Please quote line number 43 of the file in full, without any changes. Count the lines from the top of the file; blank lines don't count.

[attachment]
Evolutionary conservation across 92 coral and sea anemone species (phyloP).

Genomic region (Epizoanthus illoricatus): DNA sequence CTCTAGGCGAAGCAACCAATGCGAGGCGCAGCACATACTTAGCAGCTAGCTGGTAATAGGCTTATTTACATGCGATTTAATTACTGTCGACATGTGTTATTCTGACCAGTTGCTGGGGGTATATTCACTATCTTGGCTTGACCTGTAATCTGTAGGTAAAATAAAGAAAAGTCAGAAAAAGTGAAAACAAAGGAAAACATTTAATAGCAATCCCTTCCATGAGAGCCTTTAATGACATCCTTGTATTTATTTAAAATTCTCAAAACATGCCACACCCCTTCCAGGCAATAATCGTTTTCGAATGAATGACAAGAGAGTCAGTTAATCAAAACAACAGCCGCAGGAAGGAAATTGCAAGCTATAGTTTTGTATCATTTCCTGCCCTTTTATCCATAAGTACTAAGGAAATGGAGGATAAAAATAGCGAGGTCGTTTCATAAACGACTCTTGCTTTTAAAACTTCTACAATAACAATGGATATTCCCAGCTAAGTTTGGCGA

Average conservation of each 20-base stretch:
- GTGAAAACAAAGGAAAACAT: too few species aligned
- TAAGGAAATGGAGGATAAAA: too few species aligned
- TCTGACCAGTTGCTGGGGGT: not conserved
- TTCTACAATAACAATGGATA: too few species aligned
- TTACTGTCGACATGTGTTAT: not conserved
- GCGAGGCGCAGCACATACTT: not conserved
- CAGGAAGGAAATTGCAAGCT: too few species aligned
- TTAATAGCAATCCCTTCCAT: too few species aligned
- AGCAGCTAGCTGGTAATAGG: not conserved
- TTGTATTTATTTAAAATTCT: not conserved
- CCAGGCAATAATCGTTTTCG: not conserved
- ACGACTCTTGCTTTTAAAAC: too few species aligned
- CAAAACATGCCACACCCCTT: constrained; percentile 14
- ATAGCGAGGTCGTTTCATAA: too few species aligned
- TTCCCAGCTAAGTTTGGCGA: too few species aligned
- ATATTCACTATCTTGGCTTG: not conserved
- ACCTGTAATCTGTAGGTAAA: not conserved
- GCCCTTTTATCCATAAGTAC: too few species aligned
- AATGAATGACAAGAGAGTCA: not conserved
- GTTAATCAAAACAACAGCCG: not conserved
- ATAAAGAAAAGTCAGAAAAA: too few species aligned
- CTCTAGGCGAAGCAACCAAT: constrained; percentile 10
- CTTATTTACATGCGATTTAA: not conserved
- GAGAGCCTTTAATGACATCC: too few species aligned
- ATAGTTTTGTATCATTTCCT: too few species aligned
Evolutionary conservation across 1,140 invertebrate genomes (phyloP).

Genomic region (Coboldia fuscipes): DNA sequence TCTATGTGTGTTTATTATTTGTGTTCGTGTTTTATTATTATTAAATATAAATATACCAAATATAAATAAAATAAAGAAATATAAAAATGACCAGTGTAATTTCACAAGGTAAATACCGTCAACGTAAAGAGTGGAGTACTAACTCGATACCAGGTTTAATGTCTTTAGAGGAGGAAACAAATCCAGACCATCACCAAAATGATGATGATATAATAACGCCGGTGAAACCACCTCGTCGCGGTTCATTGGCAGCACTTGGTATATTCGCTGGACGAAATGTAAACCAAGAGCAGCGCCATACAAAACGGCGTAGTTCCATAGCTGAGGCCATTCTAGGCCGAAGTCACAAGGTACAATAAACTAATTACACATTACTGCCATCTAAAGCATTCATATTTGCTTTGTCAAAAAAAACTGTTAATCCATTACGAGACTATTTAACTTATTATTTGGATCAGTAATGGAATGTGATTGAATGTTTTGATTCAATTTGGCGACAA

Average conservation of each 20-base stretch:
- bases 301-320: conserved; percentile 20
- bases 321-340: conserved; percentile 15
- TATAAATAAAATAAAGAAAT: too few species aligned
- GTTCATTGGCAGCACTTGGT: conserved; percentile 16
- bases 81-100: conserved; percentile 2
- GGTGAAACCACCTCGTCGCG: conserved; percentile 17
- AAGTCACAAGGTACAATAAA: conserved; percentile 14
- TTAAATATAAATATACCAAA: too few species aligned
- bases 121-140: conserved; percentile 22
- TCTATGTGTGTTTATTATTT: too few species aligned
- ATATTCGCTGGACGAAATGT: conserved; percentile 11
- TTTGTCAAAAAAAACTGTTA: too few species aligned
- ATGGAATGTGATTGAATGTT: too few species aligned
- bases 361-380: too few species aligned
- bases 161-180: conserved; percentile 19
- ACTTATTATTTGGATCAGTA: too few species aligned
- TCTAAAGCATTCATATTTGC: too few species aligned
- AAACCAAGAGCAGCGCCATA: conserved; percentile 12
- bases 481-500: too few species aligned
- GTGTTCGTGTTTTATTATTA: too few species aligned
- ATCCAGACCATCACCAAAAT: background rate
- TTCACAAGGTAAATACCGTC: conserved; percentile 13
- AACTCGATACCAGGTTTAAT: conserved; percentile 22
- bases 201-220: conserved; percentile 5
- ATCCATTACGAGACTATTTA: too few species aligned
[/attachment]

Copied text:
- TTTGTCAAAAAAAACTGTTA: too few species aligned